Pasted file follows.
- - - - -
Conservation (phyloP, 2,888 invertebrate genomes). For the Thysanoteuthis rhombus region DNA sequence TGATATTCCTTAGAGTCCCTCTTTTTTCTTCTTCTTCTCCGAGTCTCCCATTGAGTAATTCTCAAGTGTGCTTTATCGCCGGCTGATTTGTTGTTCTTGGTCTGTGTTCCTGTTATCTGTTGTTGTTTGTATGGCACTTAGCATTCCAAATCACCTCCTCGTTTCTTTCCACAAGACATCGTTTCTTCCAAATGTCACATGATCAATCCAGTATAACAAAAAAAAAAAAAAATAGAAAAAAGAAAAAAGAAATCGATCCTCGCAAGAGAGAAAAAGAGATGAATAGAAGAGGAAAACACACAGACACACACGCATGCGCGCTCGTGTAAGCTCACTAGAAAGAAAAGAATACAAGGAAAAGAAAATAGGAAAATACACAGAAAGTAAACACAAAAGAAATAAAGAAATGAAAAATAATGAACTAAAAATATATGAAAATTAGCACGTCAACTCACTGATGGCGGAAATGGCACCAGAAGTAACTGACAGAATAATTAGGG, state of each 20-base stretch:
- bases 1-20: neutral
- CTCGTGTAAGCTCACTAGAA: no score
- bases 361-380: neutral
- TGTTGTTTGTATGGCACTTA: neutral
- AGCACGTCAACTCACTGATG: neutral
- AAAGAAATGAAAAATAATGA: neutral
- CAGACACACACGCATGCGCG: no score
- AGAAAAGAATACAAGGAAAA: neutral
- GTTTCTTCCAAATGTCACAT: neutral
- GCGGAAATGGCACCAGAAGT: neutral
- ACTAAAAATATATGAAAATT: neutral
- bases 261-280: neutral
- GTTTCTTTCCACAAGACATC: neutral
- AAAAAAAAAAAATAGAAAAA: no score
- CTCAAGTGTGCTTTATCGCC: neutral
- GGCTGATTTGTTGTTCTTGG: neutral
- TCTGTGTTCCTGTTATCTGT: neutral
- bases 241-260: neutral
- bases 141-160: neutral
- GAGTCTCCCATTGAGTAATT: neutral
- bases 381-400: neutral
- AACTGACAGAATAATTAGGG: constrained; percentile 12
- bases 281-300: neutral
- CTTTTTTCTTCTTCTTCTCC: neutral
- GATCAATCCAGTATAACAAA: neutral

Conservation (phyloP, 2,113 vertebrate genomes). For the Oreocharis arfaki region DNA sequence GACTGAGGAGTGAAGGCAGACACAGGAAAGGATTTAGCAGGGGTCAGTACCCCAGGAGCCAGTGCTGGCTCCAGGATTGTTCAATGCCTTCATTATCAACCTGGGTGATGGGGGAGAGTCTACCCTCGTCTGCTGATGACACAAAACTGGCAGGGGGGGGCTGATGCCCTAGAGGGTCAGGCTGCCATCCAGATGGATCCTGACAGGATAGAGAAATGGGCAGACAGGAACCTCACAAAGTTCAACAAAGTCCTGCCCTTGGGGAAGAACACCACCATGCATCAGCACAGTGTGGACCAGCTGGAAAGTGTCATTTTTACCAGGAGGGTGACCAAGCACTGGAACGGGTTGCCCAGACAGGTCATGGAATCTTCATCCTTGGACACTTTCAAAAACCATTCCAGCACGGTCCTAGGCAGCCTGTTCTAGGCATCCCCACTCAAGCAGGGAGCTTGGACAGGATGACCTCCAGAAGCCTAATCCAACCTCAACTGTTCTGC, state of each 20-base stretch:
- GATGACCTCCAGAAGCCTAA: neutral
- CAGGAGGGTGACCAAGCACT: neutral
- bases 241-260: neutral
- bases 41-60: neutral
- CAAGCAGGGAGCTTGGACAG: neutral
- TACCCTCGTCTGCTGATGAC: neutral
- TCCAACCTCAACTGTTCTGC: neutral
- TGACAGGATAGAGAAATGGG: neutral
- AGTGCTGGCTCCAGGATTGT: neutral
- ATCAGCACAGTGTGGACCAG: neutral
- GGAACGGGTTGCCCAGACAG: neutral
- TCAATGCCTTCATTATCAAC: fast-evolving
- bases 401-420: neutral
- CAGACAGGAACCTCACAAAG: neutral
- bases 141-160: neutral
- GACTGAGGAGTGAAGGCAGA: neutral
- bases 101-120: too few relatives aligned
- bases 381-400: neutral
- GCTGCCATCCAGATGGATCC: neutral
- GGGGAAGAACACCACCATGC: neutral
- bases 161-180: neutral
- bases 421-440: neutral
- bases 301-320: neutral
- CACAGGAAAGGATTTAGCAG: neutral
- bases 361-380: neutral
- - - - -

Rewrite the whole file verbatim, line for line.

Conservation (phyloP, 2,888 invertebrate genomes). For the Thysanoteuthis rhombus region DNA sequence TGATATTCCTTAGAGTCCCTCTTTTTTCTTCTTCTTCTCCGAGTCTCCCATTGAGTAATTCTCAAGTGTGCTTTATCGCCGGCTGATTTGTTGTTCTTGGTCTGTGTTCCTGTTATCTGTTGTTGTTTGTATGGCACTTAGCATTCCAAATCACCTCCTCGTTTCTTTCCACAAGACATCGTTTCTTCCAAATGTCACATGATCAATCCAGTATAACAAAAAAAAAAAAAAATAGAAAAAAGAAAAAAGAAATCGATCCTCGCAAGAGAGAAAAAGAGATGAATAGAAGAGGAAAACACACAGACACACACGCATGCGCGCTCGTGTAAGCTCACTAGAAAGAAAAGAATACAAGGAAAAGAAAATAGGAAAATACACAGAAAGTAAACACAAAAGAAATAAAGAAATGAAAAATAATGAACTAAAAATATATGAAAATTAGCACGTCAACTCACTGATGGCGGAAATGGCACCAGAAGTAACTGACAGAATAATTAGGG, state of each 20-base stretch:
- bases 1-20: neutral
- CTCGTGTAAGCTCACTAGAA: no score
- bases 361-380: neutral
- TGTTGTTTGTATGGCACTTA: neutral
- AGCACGTCAACTCACTGATG: neutral
- AAAGAAATGAAAAATAATGA: neutral
- CAGACACACACGCATGCGCG: no score
- AGAAAAGAATACAAGGAAAA: neutral
- GTTTCTTCCAAATGTCACAT: neutral
- GCGGAAATGGCACCAGAAGT: neutral
- ACTAAAAATATATGAAAATT: neutral
- bases 261-280: neutral
- GTTTCTTTCCACAAGACATC: neutral
- AAAAAAAAAAAATAGAAAAA: no score
- CTCAAGTGTGCTTTATCGCC: neutral
- GGCTGATTTGTTGTTCTTGG: neutral
- TCTGTGTTCCTGTTATCTGT: neutral
- bases 241-260: neutral
- bases 141-160: neutral
- GAGTCTCCCATTGAGTAATT: neutral
- bases 381-400: neutral
- AACTGACAGAATAATTAGGG: constrained; percentile 12
- bases 281-300: neutral
- CTTTTTTCTTCTTCTTCTCC: neutral
- GATCAATCCAGTATAACAAA: neutral

Conservation (phyloP, 2,113 vertebrate genomes). For the Oreocharis arfaki region DNA sequence GACTGAGGAGTGAAGGCAGACACAGGAAAGGATTTAGCAGGGGTCAGTACCCCAGGAGCCAGTGCTGGCTCCAGGATTGTTCAATGCCTTCATTATCAACCTGGGTGATGGGGGAGAGTCTACCCTCGTCTGCTGATGACACAAAACTGGCAGGGGGGGGCTGATGCCCTAGAGGGTCAGGCTGCCATCCAGATGGATCCTGACAGGATAGAGAAATGGGCAGACAGGAACCTCACAAAGTTCAACAAAGTCCTGCCCTTGGGGAAGAACACCACCATGCATCAGCACAGTGTGGACCAGCTGGAAAGTGTCATTTTTACCAGGAGGGTGACCAAGCACTGGAACGGGTTGCCCAGACAGGTCATGGAATCTTCATCCTTGGACACTTTCAAAAACCATTCCAGCACGGTCCTAGGCAGCCTGTTCTAGGCATCCCCACTCAAGCAGGGAGCTTGGACAGGATGACCTCCAGAAGCCTAATCCAACCTCAACTGTTCTGC, state of each 20-base stretch:
- GATGACCTCCAGAAGCCTAA: neutral
- CAGGAGGGTGACCAAGCACT: neutral
- bases 241-260: neutral
- bases 41-60: neutral
- CAAGCAGGGAGCTTGGACAG: neutral
- TACCCTCGTCTGCTGATGAC: neutral
- TCCAACCTCAACTGTTCTGC: neutral
- TGACAGGATAGAGAAATGGG: neutral
- AGTGCTGGCTCCAGGATTGT: neutral
- ATCAGCACAGTGTGGACCAG: neutral
- GGAACGGGTTGCCCAGACAG: neutral
- TCAATGCCTTCATTATCAAC: fast-evolving
- bases 401-420: neutral
- CAGACAGGAACCTCACAAAG: neutral
- bases 141-160: neutral
- GACTGAGGAGTGAAGGCAGA: neutral
- bases 101-120: too few relatives aligned
- bases 381-400: neutral
- GCTGCCATCCAGATGGATCC: neutral
- GGGGAAGAACACCACCATGC: neutral
- bases 161-180: neutral
- bases 421-440: neutral
- bases 301-320: neutral
- CACAGGAAAGGATTTAGCAG: neutral
- bases 361-380: neutral